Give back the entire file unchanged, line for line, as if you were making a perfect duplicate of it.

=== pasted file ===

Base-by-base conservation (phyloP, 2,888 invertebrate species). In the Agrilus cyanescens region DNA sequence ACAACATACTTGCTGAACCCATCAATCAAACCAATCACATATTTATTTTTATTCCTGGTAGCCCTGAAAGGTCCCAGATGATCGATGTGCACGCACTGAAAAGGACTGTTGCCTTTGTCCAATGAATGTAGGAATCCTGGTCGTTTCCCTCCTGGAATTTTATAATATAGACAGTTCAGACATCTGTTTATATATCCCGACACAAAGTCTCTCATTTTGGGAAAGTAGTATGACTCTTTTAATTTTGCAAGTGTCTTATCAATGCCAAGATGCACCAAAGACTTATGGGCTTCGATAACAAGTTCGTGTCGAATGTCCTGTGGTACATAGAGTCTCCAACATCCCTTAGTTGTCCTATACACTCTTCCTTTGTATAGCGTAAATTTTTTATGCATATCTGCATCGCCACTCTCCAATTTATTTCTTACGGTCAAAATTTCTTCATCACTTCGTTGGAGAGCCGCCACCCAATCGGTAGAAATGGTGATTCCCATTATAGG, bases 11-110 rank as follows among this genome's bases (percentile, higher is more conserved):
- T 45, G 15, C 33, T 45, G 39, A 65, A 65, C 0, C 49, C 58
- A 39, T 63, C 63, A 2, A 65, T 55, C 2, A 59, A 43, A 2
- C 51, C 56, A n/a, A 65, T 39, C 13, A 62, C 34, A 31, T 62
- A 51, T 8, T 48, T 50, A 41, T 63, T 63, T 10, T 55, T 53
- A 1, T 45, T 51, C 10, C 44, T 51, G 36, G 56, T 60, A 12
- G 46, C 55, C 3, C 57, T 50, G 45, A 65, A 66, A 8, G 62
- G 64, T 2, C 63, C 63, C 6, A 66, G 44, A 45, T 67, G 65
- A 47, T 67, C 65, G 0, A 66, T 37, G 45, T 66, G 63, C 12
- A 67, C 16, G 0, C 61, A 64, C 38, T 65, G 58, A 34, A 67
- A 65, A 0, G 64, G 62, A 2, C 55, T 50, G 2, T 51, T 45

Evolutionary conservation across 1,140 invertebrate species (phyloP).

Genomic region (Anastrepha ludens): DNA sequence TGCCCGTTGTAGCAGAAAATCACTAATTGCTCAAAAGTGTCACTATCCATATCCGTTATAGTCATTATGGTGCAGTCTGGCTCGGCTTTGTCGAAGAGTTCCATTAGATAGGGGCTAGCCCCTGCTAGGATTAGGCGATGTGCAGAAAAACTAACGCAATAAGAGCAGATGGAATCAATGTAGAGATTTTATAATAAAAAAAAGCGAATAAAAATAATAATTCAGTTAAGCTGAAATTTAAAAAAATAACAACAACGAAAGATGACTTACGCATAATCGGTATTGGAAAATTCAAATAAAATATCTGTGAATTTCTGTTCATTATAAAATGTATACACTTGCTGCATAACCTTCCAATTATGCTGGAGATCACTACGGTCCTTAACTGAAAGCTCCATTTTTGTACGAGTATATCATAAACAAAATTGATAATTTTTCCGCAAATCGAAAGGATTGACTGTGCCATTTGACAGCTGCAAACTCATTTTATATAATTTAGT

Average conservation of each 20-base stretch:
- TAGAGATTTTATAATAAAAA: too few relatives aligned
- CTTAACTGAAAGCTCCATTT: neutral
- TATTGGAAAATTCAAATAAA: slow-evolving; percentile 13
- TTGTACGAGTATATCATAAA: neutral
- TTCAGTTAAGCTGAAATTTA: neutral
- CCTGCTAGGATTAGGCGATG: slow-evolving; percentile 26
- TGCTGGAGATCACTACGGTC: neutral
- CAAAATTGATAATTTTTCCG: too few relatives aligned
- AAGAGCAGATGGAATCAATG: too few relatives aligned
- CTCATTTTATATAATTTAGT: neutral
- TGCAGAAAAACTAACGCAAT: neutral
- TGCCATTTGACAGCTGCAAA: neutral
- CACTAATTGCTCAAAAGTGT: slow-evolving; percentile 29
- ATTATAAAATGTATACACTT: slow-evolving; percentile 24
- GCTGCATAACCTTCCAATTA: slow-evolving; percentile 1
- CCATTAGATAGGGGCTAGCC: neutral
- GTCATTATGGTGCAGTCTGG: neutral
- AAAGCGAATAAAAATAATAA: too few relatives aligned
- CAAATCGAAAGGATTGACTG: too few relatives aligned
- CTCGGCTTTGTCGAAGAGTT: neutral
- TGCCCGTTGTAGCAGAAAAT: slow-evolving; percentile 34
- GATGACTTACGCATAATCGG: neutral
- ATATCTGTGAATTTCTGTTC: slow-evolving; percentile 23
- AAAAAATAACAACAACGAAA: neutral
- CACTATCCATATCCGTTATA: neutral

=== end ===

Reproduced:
Base-by-base conservation (phyloP, 2,888 invertebrate species). In the Agrilus cyanescens region DNA sequence ACAACATACTTGCTGAACCCATCAATCAAACCAATCACATATTTATTTTTATTCCTGGTAGCCCTGAAAGGTCCCAGATGATCGATGTGCACGCACTGAAAAGGACTGTTGCCTTTGTCCAATGAATGTAGGAATCCTGGTCGTTTCCCTCCTGGAATTTTATAATATAGACAGTTCAGACATCTGTTTATATATCCCGACACAAAGTCTCTCATTTTGGGAAAGTAGTATGACTCTTTTAATTTTGCAAGTGTCTTATCAATGCCAAGATGCACCAAAGACTTATGGGCTTCGATAACAAGTTCGTGTCGAATGTCCTGTGGTACATAGAGTCTCCAACATCCCTTAGTTGTCCTATACACTCTTCCTTTGTATAGCGTAAATTTTTTATGCATATCTGCATCGCCACTCTCCAATTTATTTCTTACGGTCAAAATTTCTTCATCACTTCGTTGGAGAGCCGCCACCCAATCGGTAGAAATGGTGATTCCCATTATAGG, bases 11-110 rank as follows among this genome's bases (percentile, higher is more conserved):
- T 45, G 15, C 33, T 45, G 39, A 65, A 65, C 0, C 49, C 58
- A 39, T 63, C 63, A 2, A 65, T 55, C 2, A 59, A 43, A 2
- C 51, C 56, A n/a, A 65, T 39, C 13, A 62, C 34, A 31, T 62
- A 51, T 8, T 48, T 50, A 41, T 63, T 63, T 10, T 55, T 53
- A 1, T 45, T 51, C 10, C 44, T 51, G 36, G 56, T 60, A 12
- G 46, C 55, C 3, C 57, T 50, G 45, A 65, A 66, A 8, G 62
- G 64, T 2, C 63, C 63, C 6, A 66, G 44, A 45, T 67, G 65
- A 47, T 67, C 65, G 0, A 66, T 37, G 45, T 66, G 63, C 12
- A 67, C 16, G 0, C 61, A 64, C 38, T 65, G 58, A 34, A 67
- A 65, A 0, G 64, G 62, A 2, C 55, T 50, G 2, T 51, T 45

Evolutionary conservation across 1,140 invertebrate species (phyloP).

Genomic region (Anastrepha ludens): DNA sequence TGCCCGTTGTAGCAGAAAATCACTAATTGCTCAAAAGTGTCACTATCCATATCCGTTATAGTCATTATGGTGCAGTCTGGCTCGGCTTTGTCGAAGAGTTCCATTAGATAGGGGCTAGCCCCTGCTAGGATTAGGCGATGTGCAGAAAAACTAACGCAATAAGAGCAGATGGAATCAATGTAGAGATTTTATAATAAAAAAAAGCGAATAAAAATAATAATTCAGTTAAGCTGAAATTTAAAAAAATAACAACAACGAAAGATGACTTACGCATAATCGGTATTGGAAAATTCAAATAAAATATCTGTGAATTTCTGTTCATTATAAAATGTATACACTTGCTGCATAACCTTCCAATTATGCTGGAGATCACTACGGTCCTTAACTGAAAGCTCCATTTTTGTACGAGTATATCATAAACAAAATTGATAATTTTTCCGCAAATCGAAAGGATTGACTGTGCCATTTGACAGCTGCAAACTCATTTTATATAATTTAGT

Average conservation of each 20-base stretch:
- TAGAGATTTTATAATAAAAA: too few relatives aligned
- CTTAACTGAAAGCTCCATTT: neutral
- TATTGGAAAATTCAAATAAA: slow-evolving; percentile 13
- TTGTACGAGTATATCATAAA: neutral
- TTCAGTTAAGCTGAAATTTA: neutral
- CCTGCTAGGATTAGGCGATG: slow-evolving; percentile 26
- TGCTGGAGATCACTACGGTC: neutral
- CAAAATTGATAATTTTTCCG: too few relatives aligned
- AAGAGCAGATGGAATCAATG: too few relatives aligned
- CTCATTTTATATAATTTAGT: neutral
- TGCAGAAAAACTAACGCAAT: neutral
- TGCCATTTGACAGCTGCAAA: neutral
- CACTAATTGCTCAAAAGTGT: slow-evolving; percentile 29
- ATTATAAAATGTATACACTT: slow-evolving; percentile 24
- GCTGCATAACCTTCCAATTA: slow-evolving; percentile 1
- CCATTAGATAGGGGCTAGCC: neutral
- GTCATTATGGTGCAGTCTGG: neutral
- AAAGCGAATAAAAATAATAA: too few relatives aligned
- CAAATCGAAAGGATTGACTG: too few relatives aligned
- CTCGGCTTTGTCGAAGAGTT: neutral
- TGCCCGTTGTAGCAGAAAAT: slow-evolving; percentile 34
- GATGACTTACGCATAATCGG: neutral
- ATATCTGTGAATTTCTGTTC: slow-evolving; percentile 23
- AAAAAATAACAACAACGAAA: neutral
- CACTATCCATATCCGTTATA: neutral